World

Japanese government delegation in North Korea for talks on abduction issue

  • Junichi Ihara, director general of the Asia and Oceania affairs bureau of Japanese Foreign Ministry, arrives at the Sunan International Airport, Monday, Oct. 27, 2014 in Pyongyang, North Korea. The Japanese government delegation led by Ihara has arrived in Pyongyang to discuss the progress of a North Korean investigation into the fates of Japanese citizens abducted by the North's agents in the 1970s and 1980s. (AP Photo/Wong Maye-E)

    Junichi Ihara, director general of the Asia and Oceania affairs bureau of Japanese Foreign Ministry, arrives at the Sunan International Airport, Monday, Oct. 27, 2014 in Pyongyang, North Korea. The Japanese government delegation led by Ihara has arrived in Pyongyang to discuss the progress of a North Korean investigation into the fates of Japanese citizens abducted by the North's agents in the 1970s and 1980s. (AP Photo/Wong Maye-E)  (The Associated Press)

  • Junichi Ihara, director general of the Asia and Oceania affairs bureau of Japanese Foreign Ministry, waits in the lobby of the Koryo Hotel, Monday, Oct. 27, 2014 in Pyongyang, North Korea. A Japanese government delegation led by Ihara has arrived in Pyongyang to discuss the progress of a North Korean investigation into the fates of Japanese citizens abducted by the North's agents in the 1970s and 1980s. (AP Photo/Wong Maye-E)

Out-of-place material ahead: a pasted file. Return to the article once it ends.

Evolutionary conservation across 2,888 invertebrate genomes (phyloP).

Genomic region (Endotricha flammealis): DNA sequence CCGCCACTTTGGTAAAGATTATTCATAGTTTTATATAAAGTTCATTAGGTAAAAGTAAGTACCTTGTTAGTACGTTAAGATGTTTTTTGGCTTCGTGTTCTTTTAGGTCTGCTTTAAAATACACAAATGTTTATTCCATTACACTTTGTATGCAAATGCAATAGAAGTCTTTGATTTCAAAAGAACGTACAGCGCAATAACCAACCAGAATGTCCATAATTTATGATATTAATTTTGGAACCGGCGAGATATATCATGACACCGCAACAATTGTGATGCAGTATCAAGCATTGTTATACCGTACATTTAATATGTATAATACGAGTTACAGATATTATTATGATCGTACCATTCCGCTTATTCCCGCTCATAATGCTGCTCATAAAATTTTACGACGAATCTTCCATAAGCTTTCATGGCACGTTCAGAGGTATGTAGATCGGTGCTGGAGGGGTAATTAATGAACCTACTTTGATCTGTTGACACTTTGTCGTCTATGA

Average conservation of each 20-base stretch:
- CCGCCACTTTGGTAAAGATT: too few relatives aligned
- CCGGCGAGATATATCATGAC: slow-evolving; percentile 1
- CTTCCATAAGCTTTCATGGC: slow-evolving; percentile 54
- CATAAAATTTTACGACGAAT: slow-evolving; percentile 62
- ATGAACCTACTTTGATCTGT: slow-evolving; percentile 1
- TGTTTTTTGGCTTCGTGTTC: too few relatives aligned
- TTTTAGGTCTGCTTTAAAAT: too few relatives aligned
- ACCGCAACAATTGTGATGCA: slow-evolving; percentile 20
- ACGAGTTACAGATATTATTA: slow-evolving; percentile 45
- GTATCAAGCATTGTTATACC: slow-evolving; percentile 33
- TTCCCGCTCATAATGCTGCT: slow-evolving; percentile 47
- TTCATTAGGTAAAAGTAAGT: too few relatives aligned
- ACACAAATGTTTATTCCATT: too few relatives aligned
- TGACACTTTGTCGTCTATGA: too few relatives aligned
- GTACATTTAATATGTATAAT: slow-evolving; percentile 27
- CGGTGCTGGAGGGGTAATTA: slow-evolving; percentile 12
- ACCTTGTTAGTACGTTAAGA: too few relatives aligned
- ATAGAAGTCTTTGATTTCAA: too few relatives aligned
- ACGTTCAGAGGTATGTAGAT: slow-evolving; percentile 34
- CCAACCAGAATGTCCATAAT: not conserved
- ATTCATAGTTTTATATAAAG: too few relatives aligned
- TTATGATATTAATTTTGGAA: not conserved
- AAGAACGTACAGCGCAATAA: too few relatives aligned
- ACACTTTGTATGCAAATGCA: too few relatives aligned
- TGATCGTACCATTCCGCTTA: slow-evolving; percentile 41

Junichi Ihara, director general of the Asia and Oceania affairs bureau of Japanese Foreign Ministry, waits in the lobby of the Koryo Hotel, Monday, Oct. 27, 2014 in Pyongyang, North Korea. A Japanese government delegation led by Ihara has arrived in Pyongyang to discuss the progress of a North Korean investigation into the fates of Japanese citizens abducted by the North's agents in the 1970s and 1980s. (AP Photo/Wong Maye-E)  (The Associated Press)

  • Junichi Ihara, center, director general of the Asia and Oceania affairs bureau of Japanese Foreign Ministry, arrives at the Sunan International Airport, Monday, Oct. 27, 2014 in Pyongyang, North Korea. The Japanese government delegation led by Ihara has arrived in Pyongyang to discuss the progress of a North Korean investigation into the fates of Japanese citizens abducted by the North's agents in the 1970s and 1980s. (AP Photo/Wong Maye-E)

    Junichi Ihara, center, director general of the Asia and Oceania affairs bureau of Japanese Foreign Ministry, arrives at the Sunan International Airport, Monday, Oct. 27, 2014 in Pyongyang, North Korea. The Japanese government delegation led by Ihara has arrived in Pyongyang to discuss the progress of a North Korean investigation into the fates of Japanese citizens abducted by the North's agents in the 1970s and 1980s. (AP Photo/Wong Maye-E)  (The Associated Press)

A Japanese government delegation has arrived in Pyongyang to discuss North Korea's investigation into the fates of Japanese citizens who were abducted by the North's agents in the 1970s and 1980s.

The delegation that arrived Monday hopes to find out more about what happened to at least 12 Japanese citizens — and possibly dozens more — it believes were abducted by North Korea but whose fates remain unknown.

North Korea earlier agreed to re-open an investigation into the abduction cases. It has acknowledged abducting some Japanese and allowed five of them to return to Japan in 2002, but claimed that other abductees had died.